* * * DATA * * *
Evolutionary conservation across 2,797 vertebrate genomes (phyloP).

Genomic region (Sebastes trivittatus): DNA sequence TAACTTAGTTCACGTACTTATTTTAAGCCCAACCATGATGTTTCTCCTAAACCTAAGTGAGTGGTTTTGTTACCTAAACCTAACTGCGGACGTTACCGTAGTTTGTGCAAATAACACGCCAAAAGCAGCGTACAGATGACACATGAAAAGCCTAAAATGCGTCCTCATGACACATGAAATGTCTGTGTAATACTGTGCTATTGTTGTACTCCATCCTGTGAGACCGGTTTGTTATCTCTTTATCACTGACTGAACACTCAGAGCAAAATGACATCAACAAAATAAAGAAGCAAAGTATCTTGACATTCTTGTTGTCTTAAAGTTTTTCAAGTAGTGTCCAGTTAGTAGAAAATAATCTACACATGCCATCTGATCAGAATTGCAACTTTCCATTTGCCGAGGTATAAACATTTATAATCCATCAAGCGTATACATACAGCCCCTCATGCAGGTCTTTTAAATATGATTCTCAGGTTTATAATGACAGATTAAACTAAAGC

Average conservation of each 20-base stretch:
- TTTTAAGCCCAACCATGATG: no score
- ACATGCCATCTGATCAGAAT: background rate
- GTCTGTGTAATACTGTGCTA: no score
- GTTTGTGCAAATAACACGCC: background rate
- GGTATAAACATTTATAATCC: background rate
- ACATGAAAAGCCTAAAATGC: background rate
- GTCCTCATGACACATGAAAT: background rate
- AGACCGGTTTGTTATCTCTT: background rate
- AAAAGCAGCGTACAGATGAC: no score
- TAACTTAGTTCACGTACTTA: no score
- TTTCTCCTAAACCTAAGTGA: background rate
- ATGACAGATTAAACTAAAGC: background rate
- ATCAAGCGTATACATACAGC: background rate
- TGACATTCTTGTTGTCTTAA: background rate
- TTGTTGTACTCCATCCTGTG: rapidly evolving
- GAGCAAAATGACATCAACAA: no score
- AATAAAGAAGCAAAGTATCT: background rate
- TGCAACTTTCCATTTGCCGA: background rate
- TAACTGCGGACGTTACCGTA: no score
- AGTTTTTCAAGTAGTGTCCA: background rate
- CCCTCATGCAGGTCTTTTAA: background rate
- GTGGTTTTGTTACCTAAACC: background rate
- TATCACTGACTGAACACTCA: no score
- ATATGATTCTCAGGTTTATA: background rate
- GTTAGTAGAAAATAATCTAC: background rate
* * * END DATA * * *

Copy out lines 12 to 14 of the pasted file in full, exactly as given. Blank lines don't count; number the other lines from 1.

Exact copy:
- AAAAGCAGCGTACAGATGAC: no score
- TAACTTAGTTCACGTACTTA: no score
- TTTCTCCTAAACCTAAGTGA: background rate